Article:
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Diana Buendía

Diana Buendía is from Guayaquil, Ecuador and lives, works and writes in Los Angeles. She moved to the U.S. to get her undergraduate degree in American Studies from the University of Texas at Austin and a graduate degree in arts journalism from the School of the Art Institute of Chicago. Through her work she studies the hegemonic tensions between the U.S. and Latin America and the way related narratives refract back through media.

"Diana Buendía, My Blood, My Eyes: Ibeyi Within the Politics of Afro Cubanidad & Transcultural Spectatorship"
Across U.S.-based music media, Naomi and Lisa Diaz of duo Ibeyi are often identified as daughters (of the late Miguel ‘Anga’ Diaz, an Afro Cuban All Stars and Buena Vista Social Club associate) and, most emphatically, as Afro-Cuban (by way of Paris, where they were raised). Their music is often times praised — “To hear the music of Ibeyi,” writes one journalist, “is to hear the spirits of enslaved people stolen from Africa and brought to the Caribbean over the middle passage, filtered through the lens of Spanish colonialism and French Enlightenment [...] Rarely has that history sounded so beautiful.”

There’s a lot to unpack in that description that would help us understand what it means to construct the well-connected, XL Recordings-signed, French-Cuban duo as exemplary performers of contemporary Cuban, femme-driven music grounded in Yoruba. In order to do so, this presentation would bring the music of Ibeyi and the mediated construction of their identity in conversation with the work of Afrocentric thinkers M. Jacqui Alexander and Jafari S. Allen. Allen helps us by unpacking what it means to center Afro-Cuba as the cultural base of Cuban society and reminding us to view the label as something “living, laden with the messiness of subjectivity, affect and material conditions.” Alexander can allow us to parse through just what it means for Ibeyi to center feminist spiritual practices in their music.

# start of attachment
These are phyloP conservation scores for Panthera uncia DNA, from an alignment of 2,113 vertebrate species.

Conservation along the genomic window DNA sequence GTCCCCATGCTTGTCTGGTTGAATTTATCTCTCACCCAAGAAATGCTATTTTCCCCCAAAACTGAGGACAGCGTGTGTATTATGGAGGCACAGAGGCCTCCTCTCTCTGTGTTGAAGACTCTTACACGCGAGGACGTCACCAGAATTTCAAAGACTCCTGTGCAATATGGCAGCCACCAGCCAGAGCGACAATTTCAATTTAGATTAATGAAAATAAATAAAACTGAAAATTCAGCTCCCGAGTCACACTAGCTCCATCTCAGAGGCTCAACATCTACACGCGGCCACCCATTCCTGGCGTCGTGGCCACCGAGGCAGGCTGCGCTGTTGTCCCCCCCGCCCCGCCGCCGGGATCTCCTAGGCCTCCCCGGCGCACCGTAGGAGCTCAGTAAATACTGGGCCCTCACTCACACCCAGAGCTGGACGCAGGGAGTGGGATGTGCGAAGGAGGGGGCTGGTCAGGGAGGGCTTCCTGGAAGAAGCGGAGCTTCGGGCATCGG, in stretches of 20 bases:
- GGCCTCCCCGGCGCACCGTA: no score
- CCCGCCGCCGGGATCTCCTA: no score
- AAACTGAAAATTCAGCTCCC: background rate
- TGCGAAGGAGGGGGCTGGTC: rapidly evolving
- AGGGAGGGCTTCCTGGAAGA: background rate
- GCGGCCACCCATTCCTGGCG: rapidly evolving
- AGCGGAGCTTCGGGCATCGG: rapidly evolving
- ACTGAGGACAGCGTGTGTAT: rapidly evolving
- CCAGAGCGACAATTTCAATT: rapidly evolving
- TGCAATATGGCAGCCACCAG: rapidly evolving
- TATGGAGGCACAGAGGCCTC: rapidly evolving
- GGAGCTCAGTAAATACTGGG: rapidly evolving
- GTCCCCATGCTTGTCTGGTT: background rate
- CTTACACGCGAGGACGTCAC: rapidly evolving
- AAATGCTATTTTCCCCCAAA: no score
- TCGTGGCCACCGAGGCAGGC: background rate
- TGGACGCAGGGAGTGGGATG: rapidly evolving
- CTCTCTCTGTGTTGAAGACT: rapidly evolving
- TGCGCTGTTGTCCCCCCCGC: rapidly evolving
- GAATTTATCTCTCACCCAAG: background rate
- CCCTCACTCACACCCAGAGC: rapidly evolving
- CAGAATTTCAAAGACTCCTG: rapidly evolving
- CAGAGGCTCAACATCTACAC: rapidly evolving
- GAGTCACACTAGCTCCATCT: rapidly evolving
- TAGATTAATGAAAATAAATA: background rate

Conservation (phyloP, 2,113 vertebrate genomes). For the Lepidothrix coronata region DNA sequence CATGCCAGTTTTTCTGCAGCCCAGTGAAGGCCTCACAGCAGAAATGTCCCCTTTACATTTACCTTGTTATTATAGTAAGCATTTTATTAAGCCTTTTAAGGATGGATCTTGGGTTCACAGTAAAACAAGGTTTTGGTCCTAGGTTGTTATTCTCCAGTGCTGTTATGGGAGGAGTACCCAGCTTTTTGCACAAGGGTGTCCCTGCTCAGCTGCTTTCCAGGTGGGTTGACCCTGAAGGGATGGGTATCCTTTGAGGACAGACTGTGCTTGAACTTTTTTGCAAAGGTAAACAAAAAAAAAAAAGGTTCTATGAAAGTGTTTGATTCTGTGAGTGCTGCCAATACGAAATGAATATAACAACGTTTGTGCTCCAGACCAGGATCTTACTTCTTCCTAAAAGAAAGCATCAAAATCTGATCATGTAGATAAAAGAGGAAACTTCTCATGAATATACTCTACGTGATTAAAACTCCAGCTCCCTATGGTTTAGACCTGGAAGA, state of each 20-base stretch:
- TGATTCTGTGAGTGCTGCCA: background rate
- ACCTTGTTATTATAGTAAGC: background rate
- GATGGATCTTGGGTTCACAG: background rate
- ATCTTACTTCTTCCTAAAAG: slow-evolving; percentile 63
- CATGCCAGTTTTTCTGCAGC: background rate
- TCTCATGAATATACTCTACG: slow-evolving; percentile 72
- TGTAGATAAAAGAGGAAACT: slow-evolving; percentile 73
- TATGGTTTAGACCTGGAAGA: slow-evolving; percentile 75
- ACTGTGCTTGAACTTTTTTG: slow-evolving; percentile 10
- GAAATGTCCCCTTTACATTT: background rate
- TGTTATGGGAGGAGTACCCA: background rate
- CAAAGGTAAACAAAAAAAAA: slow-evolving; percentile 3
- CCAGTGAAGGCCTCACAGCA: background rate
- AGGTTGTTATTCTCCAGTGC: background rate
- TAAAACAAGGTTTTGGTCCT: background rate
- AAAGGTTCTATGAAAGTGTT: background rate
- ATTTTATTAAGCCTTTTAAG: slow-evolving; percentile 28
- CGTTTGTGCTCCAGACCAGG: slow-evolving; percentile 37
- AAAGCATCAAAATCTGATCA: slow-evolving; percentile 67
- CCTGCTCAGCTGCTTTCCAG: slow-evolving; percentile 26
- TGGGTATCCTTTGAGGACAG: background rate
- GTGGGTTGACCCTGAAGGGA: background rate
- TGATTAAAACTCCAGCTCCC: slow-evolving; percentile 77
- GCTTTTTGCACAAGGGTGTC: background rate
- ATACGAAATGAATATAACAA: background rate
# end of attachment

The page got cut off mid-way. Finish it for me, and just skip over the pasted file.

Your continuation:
This presentation will also keep in mind processes of transculturation via record labels like XL Recordings and the cultural capital that comes with being the daughters of a Buena Vista Social Club musician. This, as performance studies scholar Diana Taylor reminds us in The Archive and the Repertoire, will help us develop a more nuanced understanding of transcultural spectatorship and its part in larger economic and ideological networks.